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Impeachment trial: Senators explain votes ahead of final verdict

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Susan Collins says she'll vote to acquit Trump 01:12

Washington — The Senate reconvened Tuesday for floor speeches by members a day before a final vote in President Trump's impeachment trial, one which is all but certain to result in his acquittal.

Senators had 10 minutes each to speak and explain their decision on whether to remove Mr. Trump from office on two articles of impeachment. The Senate met Tuesday in regular "legislative session," meaning Chief Justice John Roberts did not preside over proceedings.

Republican Senator Susan Collins announced she plans to vote to acquit the president, saying House impeachment managers had failed to show the president committed a high crime or misdemeanor warranting removal from office.

House impeachment managers and the president's legal team presented their closing arguments Monday before the first senators were given the chance to speak. Democrats invoked the judgment of history to urge senators to vote to convict the president, while Mr. Trump's team reiterated their belief that the process was flawed from the start and required his acquittal.

Two other key senators addressed the chamber Monday evening. Democrat Joe Manchin of West Virginia, one of the Democrats who was considering voting to acquit, said he remained undecided and was struggling with the decision. Republican Lisa Murkowski of Alaska, who was a pivotal vote against calling new witnesses, announced she "cannot vote to convict."

The president will deliver his annual State of the Union address Tuesday night from the chamber of the House that voted to impeach him less than two months ago.


Collins says she thinks Trump has learned "a pretty big lesson" from impeachment

Susan Collins says she'll vote to acquit Trump 01:12

Senator Susan Collins discussed her decision to vote to acquit the president in an exclusive interview with "CBS Evening News" anchor Norah O'Donnell.

"I believe that the president has learned from this case," Collins said. "The president has been impeached. That's a pretty big lesson."

"He was impeached. And there has been criticism by both Republican and Democratic senators of his call," Collins explained, referring to his July 25 call with the Ukrainian President Volodymyr Zelensky, in which Mr. Trump asked for an investigation into former Vice President Joe Biden. "I believe that he will be much more cautious in the future."

Read more here.

By Grace Segers

Susan Collins says she'll vote to acquit Trump

Speaking on the Senate floor, Maine Senator Susan Collins said that she will vote to acquit Mr. Trump. Collins was one of two Republicans, along with Mitt Romney, to vote to hear from witnesses in the Senate trial.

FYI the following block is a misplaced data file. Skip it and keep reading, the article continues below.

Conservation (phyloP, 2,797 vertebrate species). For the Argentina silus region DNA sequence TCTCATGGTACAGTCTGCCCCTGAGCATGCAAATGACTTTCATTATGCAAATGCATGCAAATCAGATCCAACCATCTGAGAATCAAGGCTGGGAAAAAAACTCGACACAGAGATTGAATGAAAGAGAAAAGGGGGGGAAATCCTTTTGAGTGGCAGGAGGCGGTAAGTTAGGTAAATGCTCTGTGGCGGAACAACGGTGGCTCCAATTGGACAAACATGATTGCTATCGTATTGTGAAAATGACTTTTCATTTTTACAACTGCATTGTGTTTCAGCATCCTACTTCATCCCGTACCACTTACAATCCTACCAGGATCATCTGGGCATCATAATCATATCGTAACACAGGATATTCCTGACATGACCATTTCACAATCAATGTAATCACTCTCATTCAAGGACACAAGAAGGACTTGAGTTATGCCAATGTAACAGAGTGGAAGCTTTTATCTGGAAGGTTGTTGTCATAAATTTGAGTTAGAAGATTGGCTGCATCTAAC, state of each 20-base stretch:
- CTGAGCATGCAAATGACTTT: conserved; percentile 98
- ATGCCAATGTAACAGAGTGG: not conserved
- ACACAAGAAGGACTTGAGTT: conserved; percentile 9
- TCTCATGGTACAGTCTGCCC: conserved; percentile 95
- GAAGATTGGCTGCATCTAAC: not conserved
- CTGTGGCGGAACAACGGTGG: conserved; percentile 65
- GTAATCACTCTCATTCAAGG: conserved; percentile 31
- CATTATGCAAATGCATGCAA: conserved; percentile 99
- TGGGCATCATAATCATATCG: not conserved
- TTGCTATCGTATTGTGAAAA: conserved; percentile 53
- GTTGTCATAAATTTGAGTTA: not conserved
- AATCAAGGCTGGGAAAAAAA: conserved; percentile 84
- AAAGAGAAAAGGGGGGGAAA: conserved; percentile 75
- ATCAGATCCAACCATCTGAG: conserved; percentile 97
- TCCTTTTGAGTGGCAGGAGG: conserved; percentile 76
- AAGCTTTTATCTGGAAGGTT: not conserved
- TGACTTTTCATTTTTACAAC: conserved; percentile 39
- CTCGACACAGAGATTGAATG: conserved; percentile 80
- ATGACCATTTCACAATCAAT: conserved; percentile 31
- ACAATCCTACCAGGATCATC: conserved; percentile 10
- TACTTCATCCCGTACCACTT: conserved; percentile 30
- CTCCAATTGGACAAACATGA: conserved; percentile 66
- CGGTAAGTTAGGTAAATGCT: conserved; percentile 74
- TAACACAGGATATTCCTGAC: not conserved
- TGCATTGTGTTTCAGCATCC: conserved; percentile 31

"The Framers recognized that in removing a sitting president we would be acting against not only the office holders but the voters," Collins said, adding it would have a "traumatic and disruptive impact" on the country to remove Mr. Trump from office.

Collins referenced her vote to acquit President Clinton in 1999, even though she believed House managers had proved Clinton had committed a crime, because the president's behavior did not rise to the level of impeachment.

She said the July 25 call with the Ukrainian president was "improper" and "demonstrated very poor judgment."

"I do not believe that the House has met its burden of showing that the president's conduct, however flawed, warrants the extreme step of immediate removal from office," Collins said.

Collins also said she did not believe the House managers did enough to back up the second article of impeachment, obstruction of Congress.

"The House substituted its own political preference for speed over finality," Collins said.

By Grace Segers

White House spokesman: The word "impeachment" is not in Trump's speech

White House spokesman Hogan Gidley said the president's State of the Union address doesn't include references to impeachment.

"I read the speech but the word impeachment is not in it," Gidley said. Mr. Trump could of course still bring it up, even if the topic isn't in his prepared remarks.

By Grace Segers

Rand Paul reads question that was blocked during Senate trial

Republican Senator Rand Paul slammed Democrats in a speech on the Senate floor explaining his vote to acquit the president, and read aloud a question he submitted during the trial that Chief Justice John Roberts refused to ask.

The question included a name that some have alleged to be the whistleblower whose complaint about the president's dealings with Ukraine sparked the impeachment inquiry. Paul, appearing next to a poster-size printout of the question, said he did not have independent confirmation of the whistleblower's identity and said Roberts should have allowed the question.

Paul's inquiry referenced unconfirmed reports about a "close relationship" between a member of Representative Adam Schiff's staff and the person in question.